The ship is a heavy clinker-built ship about 20 meters long and 7.5 meters broad, and is unique in many ways that we can see. The planking is held together only by clinker nails (rivets) and the construction is old-fashioned for its time. It looks like a wale or rubbing strake has been nailed to the outside of the planking, which gives it an appearance we normally associate with carvel ships.
The beams and their supports are similar to what we see in many medieval ships; no real deck beams, but more like a strengthened partner system for the masts. Some of the through-beams have enlarged heads, which is also typically medieval. Drop-shaped deadeyes are a feature that disappeared in the early 17th century.
The ship had two masts, and the mainmast is still in place, rakes aft. It reminds of a ship from a century later, which one can see in an engraving of Riddarfjärden, Stockholm from 1647. The ship had two decked areas, one aft (where the hearth and a copper kettle are still visible) and one at the bow. The middle of the ship is filled with over 20 casks. Most contain osmund.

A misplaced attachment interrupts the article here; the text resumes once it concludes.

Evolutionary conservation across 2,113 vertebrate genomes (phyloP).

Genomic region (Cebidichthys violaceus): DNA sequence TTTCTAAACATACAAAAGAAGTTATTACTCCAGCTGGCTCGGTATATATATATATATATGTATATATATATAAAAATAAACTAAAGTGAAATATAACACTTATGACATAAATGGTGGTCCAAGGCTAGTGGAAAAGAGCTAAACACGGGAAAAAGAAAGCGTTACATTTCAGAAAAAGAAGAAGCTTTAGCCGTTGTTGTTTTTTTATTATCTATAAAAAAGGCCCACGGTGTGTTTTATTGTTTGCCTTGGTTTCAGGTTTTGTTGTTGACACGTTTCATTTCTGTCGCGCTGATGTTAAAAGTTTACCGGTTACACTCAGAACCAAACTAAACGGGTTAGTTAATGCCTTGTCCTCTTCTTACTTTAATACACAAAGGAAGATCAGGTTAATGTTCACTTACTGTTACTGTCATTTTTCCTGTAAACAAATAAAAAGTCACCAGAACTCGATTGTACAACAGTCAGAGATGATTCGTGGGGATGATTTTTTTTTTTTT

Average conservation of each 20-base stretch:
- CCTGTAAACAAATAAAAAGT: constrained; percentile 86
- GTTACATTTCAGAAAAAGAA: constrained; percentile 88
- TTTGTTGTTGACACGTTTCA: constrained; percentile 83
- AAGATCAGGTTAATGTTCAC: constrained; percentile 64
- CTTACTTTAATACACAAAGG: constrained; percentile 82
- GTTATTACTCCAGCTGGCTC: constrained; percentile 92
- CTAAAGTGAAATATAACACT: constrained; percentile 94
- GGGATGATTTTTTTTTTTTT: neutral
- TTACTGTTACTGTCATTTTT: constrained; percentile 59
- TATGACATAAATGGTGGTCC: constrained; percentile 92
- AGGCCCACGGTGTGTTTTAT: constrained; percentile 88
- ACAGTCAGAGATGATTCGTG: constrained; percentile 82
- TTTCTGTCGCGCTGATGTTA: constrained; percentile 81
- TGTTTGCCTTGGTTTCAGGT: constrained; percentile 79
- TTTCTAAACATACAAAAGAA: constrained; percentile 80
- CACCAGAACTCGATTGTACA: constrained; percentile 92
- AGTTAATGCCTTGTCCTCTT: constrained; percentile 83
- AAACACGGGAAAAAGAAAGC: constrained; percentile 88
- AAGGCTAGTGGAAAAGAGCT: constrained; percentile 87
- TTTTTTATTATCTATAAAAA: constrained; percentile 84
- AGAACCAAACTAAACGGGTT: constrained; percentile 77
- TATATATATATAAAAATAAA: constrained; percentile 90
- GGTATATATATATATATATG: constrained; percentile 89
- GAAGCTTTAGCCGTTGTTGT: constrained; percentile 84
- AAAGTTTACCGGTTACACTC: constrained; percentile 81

This crude product from initial smelting was cheaper than the refined iron produced in the forge or blast furnace. The blooms were hacked apart into smaller clumps, called osmunds (from which it gets its name).
Vrak's maritime archaeologists have also found some bar iron which was very nicely forged. This is the product of a water-powered trip hammer. The earliest evidence we have for this kind of production is in the Vädersol painting from Stockholm of 1536, which shows similar bar iron being made. The wreck is dated to the 1540s, partly on the basis of a three-footed kettle (which unfortunately disappeared due to plundering last year).
We have taken samples from the hull, the casks and the iron. It was possible to date the casks, which are made from wood probably cut in the 1540s in the eastern Baltic. We know of two other wrecks with osmund cargoes, one in Poland and one in Germany.
Iron has been and continues to be one of Sweden’s most important exports, therefore it is a little strange that so few wrecks have been found with osmund cargoes. Even late wrecks with iron cargoes are surprisingly few in the archaeological record.
We are now trying to stitch together a collaborative research project with Poland and Germany, as well as with Jernkontoret, the Swedish commercial organization for iron producers. These wrecks are one of the most important finds for many years for research into the history of the Swedish iron industry.
The wreck is largely intact, fully loaded, and has personal possessions which can show us what life was like on board a large merchant vessel in the 16th century.
A ship built in an old-fashioned way during a period of dramatic development in Sweden and northern Europe. We think that a project around this wreck could be followed from the new museum, Vrak – Museum of Wrecks.